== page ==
Parenting - not just ADD kids
Ian N Ford (ianford@DIRCON.CO.UK)
Fri, 15 Nov 1996 08:18:11 +0000
Date: Fri, 15 Nov 1996 07:30:42 +0000 (GMT)
From: Ian N Ford <firstname.lastname@example.org>
To: Tom Lynch <email@example.com>
Subject: Re: ADD
Tom makes a good point, but why restrict it to ADD kids ? One of the
reasons why youth work exists is because not all kids have perfect parents.
Not all kids even have both parents at home, perfect or otherwise.
So we give up our time and resources to try to improve society by doing
what little we can in that " hour a week " to help and guide young people
who join our organization.
I recently had to ask a parent to withdraw her son because she felt it
appropriate to tell him to use physical violence to " protect " his
younger brother. As a result of some imagined insult to his brother he
attacked another Scout, and only good fortune and rapid intervention by
adults prevented him from inflicting severe injuries. The mother took the
boy's side. Now it may be that Scout had psychological problems, but
neither he nor his mother would admit to them.
The fact that most kids come as a job lot with at least one parent thrown
in can be an advantage and a disadvantage. Most of the parents in the
units I have worked with have been supportive, some have been absolutely
dedicated to Scouting. But I have once had to report suspicions of
parental neglect to the authorites, had another kid ask to be " taken
into care " because of psychological abuse by his father ... in 25 years
the number of incidents is fortunately small, but each is significant for
the child concerned.
Our role is not just checking of advancement and giving out patches at
Courts of Honor or Pack Meetings. For many kids from dysfunctional families
Scouting provides a rare contact with caring and supportive adults.
Whether we want to or not we find ourselves in the role of " first aid "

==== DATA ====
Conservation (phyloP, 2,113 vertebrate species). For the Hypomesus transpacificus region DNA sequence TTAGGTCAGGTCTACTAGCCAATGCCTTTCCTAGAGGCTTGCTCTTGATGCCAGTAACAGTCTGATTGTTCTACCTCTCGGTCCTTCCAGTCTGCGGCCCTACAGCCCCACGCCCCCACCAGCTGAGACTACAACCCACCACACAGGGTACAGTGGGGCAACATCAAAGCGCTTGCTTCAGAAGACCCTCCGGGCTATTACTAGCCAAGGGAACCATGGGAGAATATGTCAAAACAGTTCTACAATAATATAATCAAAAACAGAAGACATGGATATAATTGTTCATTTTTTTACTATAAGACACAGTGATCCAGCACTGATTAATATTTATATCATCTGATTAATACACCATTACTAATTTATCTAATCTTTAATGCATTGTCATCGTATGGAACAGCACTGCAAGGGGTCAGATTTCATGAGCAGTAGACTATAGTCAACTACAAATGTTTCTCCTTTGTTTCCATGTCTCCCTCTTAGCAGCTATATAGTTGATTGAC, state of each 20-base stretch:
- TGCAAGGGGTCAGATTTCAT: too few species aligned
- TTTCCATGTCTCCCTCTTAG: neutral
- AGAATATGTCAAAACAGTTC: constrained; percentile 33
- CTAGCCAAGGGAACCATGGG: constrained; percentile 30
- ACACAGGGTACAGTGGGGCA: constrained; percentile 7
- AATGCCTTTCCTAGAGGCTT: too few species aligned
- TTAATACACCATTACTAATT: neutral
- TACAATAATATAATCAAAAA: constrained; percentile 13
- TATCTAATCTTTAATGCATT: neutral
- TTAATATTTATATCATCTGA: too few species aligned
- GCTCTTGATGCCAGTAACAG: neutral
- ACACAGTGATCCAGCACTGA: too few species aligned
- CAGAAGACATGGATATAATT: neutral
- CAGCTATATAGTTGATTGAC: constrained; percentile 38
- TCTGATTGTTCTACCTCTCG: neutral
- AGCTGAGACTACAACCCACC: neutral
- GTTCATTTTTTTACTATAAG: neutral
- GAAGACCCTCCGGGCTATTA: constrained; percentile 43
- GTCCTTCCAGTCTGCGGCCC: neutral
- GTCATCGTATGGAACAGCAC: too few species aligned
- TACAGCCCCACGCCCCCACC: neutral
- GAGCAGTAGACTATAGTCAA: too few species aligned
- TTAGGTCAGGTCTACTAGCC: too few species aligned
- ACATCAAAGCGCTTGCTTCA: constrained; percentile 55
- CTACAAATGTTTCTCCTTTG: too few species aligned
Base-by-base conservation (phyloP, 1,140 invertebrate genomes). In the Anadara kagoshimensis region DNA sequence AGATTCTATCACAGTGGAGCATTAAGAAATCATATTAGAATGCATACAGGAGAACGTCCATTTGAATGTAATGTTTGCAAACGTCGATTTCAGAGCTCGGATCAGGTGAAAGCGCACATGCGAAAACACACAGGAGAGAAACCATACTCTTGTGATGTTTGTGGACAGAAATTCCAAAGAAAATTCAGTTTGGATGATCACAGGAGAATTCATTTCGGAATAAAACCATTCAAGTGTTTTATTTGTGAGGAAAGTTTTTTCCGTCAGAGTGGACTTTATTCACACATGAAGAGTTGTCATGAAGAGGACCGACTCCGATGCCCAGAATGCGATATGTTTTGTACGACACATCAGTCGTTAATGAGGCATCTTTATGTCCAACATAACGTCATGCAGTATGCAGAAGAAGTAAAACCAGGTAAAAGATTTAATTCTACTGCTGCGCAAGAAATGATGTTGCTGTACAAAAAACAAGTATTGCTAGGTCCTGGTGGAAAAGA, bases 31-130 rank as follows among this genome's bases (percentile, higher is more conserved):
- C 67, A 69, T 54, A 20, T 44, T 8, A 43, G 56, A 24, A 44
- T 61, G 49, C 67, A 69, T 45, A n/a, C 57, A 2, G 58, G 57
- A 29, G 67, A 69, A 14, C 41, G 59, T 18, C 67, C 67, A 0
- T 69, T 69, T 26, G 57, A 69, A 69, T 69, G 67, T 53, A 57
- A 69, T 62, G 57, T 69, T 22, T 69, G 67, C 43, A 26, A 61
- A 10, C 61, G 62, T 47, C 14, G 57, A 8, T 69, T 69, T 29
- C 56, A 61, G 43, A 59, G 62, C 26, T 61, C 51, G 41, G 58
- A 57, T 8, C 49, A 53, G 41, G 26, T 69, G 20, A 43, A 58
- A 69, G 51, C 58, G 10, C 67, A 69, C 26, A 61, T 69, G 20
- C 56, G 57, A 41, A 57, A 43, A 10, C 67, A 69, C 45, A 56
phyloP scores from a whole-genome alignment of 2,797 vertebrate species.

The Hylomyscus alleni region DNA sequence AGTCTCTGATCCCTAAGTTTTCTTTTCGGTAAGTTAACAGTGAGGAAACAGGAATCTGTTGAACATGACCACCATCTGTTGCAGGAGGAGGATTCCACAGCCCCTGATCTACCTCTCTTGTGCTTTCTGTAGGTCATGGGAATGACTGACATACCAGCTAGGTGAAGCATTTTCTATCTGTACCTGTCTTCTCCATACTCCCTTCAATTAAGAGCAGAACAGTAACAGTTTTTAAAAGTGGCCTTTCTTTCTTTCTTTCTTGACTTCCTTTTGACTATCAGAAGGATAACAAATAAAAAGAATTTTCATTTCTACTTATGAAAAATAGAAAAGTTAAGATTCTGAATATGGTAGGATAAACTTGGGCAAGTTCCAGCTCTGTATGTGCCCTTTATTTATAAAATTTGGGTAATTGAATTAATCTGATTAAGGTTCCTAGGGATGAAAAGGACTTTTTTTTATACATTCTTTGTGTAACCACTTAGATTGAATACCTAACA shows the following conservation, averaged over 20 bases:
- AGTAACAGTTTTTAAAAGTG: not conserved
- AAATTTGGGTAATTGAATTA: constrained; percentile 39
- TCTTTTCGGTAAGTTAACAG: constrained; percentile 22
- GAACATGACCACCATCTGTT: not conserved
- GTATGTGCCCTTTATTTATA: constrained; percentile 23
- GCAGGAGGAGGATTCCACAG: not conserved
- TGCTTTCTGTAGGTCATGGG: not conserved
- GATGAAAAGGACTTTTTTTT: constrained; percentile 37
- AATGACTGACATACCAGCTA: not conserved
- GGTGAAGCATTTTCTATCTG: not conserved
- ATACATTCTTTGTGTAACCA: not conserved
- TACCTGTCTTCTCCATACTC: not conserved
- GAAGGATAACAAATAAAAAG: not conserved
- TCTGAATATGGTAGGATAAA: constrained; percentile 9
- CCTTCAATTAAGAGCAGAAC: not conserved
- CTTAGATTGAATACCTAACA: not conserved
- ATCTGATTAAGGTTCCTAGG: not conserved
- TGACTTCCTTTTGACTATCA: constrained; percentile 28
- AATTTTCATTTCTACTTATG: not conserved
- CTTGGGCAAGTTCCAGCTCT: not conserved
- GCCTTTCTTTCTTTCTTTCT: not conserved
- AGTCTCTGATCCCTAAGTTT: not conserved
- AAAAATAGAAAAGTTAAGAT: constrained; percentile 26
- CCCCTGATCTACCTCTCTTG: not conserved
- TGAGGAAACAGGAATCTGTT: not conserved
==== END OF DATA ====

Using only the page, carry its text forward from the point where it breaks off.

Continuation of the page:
counselor, welfare worker or whatever.
In some cases we get the first warning of a major problem which a child
will not raise with the school, Social Services or other " official "
agencies ... like the boy who chose to disclose to me that he was being
badly bullied at school. Having been reassured that it was a problem and
not his own fault he told his parents and action was taken.
It is not just kids with special needs who present challenges or who have
difficult parents, although bringing up such children does certainly
impose additional strain on a family. However critical we may feel
inside, we need to try to take a dispationale view of the situation and
work to help the young person involved. Nobody said it was easy ...
Training, support from other leaders and your commissioner staff,
experience and a certain amount of good luck helps. So does prayer.
I think that on training course we sometimes neglect this aspect of the
"job" ... we teach leaders skills, whether it a Cub Scout Leader making
puppets or a Boy Scout Leader doing foil cooking. We teach them about the
rules and paperwork for advancement. Then they discover at some point
that the job is also sometimes more akin to a social worker than a
As a social work practice teacher I use suitably anonymised " case
histories " from Scouting for discussion with my students ... and there
are some real issues to explore.
Trainer, Channel District, Transatlantic Council BSA
AGSL 25th Greenwich Scout Group, London UK
Terry Howerton Sakima Group, Inc. SCOUTER Magazine Kansas City